Businesses of all types are facing an increasingly challenging prospect when it comes to cybersecurity. Bad actors don’t discriminate, placing small and mid-sized businesses (SMBs) in just as much danger as large companies. Not only do SMBs offer threat actors a prime hunting ground for sensitive data and potential ransom payments, but many also serve as exploitable conduits into the networks of larger businesses as key components in the supply chain.
It’s critical that businesses of every size are ready for cybersecurity trouble. However, it can be a challenge to figure out how to prepare for it, especially for budget-conscious SMBs. Taking a look at the biggest cyberthreats that businesses face and affordable ways to take precautions against them can offer organizations insight into building the strongest possible defense for an organization.
Half of businesses will fall victim to a cyberattack or security breach
The cybersecurity climate for businesses has been steadily heating up. About half of the businesses that we surveyed for the Kaseya Security Insights Report 2022 told our researchers that they have been the victim of a successful cyberattack or security breach (49%). Digging deeper, one in five of our survey respondents said that their organization had experienced at least one successful cyberattack or security breach in the past 12 months. These alarming statistics illustrate the pressure that businesses and the IT professionals who secure them are under in today’s turbulent cybersecurity landscape, and that pressure won’t be letting up anytime soon.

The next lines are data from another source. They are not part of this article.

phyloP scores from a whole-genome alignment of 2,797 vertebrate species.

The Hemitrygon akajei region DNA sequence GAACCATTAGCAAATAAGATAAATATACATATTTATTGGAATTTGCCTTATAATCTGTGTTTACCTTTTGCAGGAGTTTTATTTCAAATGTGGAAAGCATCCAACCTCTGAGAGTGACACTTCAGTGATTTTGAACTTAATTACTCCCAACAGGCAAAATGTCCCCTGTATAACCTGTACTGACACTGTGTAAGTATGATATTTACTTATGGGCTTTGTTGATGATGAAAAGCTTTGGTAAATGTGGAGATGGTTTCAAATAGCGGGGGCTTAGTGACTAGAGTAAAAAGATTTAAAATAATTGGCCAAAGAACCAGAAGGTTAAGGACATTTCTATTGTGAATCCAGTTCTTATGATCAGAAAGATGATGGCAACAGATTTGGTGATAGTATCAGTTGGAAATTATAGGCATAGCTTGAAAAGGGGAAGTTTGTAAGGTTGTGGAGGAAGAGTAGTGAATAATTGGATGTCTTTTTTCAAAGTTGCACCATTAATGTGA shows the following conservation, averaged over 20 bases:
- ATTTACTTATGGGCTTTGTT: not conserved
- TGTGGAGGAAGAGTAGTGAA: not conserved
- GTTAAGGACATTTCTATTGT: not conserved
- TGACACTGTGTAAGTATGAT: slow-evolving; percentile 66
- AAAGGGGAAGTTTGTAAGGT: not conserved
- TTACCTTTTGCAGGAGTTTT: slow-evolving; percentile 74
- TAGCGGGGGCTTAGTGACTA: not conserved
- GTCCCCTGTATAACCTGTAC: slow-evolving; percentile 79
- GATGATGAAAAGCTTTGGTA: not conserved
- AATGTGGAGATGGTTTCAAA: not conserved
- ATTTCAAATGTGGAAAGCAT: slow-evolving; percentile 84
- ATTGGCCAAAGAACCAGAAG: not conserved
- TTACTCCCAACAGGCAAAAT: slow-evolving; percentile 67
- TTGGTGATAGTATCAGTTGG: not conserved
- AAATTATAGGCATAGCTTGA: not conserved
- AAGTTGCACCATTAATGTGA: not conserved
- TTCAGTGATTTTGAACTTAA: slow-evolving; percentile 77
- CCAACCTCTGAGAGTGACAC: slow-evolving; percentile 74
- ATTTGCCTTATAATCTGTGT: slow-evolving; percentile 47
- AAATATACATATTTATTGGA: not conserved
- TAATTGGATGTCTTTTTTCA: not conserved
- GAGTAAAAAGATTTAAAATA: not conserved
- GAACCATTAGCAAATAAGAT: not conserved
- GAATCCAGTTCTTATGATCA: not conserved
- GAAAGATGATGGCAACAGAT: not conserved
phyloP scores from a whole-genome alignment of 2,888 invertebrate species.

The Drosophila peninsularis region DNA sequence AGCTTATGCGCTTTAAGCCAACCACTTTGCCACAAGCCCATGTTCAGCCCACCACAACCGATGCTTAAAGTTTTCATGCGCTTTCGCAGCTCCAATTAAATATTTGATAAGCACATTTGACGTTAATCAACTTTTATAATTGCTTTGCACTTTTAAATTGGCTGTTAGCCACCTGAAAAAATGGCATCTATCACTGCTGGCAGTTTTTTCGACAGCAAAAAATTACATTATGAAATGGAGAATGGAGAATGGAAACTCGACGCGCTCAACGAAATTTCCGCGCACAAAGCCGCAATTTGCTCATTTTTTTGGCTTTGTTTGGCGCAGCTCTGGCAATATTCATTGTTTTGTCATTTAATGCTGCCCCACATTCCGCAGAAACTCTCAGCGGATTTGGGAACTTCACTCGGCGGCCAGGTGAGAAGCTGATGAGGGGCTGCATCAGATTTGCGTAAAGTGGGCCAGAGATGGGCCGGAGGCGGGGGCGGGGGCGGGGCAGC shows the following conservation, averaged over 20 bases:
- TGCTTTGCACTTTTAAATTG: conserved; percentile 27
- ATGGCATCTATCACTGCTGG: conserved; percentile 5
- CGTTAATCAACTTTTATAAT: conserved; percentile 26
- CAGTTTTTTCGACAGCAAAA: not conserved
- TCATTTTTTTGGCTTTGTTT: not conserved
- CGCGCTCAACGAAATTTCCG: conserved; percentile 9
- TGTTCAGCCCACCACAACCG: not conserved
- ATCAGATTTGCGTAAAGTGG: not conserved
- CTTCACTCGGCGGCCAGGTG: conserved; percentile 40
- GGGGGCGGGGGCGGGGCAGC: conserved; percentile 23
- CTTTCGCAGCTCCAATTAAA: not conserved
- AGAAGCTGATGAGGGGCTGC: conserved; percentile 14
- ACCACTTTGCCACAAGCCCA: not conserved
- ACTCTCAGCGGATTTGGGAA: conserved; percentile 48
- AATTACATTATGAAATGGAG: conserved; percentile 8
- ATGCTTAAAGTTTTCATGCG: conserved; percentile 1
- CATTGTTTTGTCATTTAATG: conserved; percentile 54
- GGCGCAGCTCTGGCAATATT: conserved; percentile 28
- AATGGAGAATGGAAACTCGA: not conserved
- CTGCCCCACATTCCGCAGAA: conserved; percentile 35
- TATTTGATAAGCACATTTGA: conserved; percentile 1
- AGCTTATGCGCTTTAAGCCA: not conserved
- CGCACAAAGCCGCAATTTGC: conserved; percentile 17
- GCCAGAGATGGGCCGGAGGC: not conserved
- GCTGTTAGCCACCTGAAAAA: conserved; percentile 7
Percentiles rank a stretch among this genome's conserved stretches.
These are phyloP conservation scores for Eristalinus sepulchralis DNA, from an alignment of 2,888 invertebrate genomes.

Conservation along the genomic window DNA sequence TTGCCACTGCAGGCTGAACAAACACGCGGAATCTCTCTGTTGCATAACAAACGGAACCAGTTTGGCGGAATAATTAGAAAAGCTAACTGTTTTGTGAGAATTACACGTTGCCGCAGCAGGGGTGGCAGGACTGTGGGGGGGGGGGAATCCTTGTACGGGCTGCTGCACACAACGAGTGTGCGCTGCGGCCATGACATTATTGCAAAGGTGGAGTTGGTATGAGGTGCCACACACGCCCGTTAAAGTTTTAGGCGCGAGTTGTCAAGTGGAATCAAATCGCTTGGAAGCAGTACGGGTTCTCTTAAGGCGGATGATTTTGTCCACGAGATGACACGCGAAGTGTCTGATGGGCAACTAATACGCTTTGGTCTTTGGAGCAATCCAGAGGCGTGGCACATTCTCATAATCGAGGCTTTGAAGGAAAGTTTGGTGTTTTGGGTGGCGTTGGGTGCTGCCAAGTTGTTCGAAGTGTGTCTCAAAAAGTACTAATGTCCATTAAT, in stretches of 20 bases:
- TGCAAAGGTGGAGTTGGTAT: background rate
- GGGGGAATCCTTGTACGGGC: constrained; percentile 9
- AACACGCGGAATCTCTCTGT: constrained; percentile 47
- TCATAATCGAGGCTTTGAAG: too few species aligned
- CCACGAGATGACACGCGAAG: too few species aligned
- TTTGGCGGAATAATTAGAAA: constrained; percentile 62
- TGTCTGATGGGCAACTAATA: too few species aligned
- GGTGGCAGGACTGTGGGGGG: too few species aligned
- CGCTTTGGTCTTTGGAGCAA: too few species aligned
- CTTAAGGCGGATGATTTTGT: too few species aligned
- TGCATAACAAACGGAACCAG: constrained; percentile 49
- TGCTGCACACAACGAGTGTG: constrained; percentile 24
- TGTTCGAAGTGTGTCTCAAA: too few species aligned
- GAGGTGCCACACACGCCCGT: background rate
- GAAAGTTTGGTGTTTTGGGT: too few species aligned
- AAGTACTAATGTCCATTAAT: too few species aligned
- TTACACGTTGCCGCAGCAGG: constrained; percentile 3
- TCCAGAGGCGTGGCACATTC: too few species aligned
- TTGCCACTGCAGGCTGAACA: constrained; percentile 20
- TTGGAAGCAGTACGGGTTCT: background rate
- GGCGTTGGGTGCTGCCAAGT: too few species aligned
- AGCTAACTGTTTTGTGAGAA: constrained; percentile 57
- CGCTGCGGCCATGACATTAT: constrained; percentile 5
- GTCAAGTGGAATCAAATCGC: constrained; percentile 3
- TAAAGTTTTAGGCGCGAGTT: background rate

“Businesses are facing a constantly escalating cyber threat level and they’ll continue to do so for the foreseeable future, with new groups of threat actors and more sophisticated attacks continuing to emerge,” says Jason Manar, Chief Information Security Officer (CISO) for Kaseya.
Prepare to face four major threats
SMBs face danger from a wide variety of cyber threats, but a few standouts are the most common. Phishing and email fraud, which includes cyberattacks like Business Email Compromise (BEC), is the top security threat to businesses today, with 55% of our survey respondents naming it as the biggest security challenge that their organizations face. Ransomware takes second place, the top threat for just under one-quarter (23%) of our survey respondents. Also on the list are password compromise (15%) and Account Takeover (6%).
Falling victim to any cyberattack can cost a business a fortune. The effects of a successful cyberattack on a business include lost revenue, reputation damage, downtime and wasted productivity, not to mention the high cost of mounting an incident response and recovery effort. About two-thirds of our survey respondents (63%) said that if their companies experienced a cyberattack like ransomware, while they would likely recover from the incident, they would likely lose data and incur expensive downtime. By taking a few smart steps, businesses can minimize the impact of a cyberattack or prevent one from landing altogether.
Every business needs an incident response plan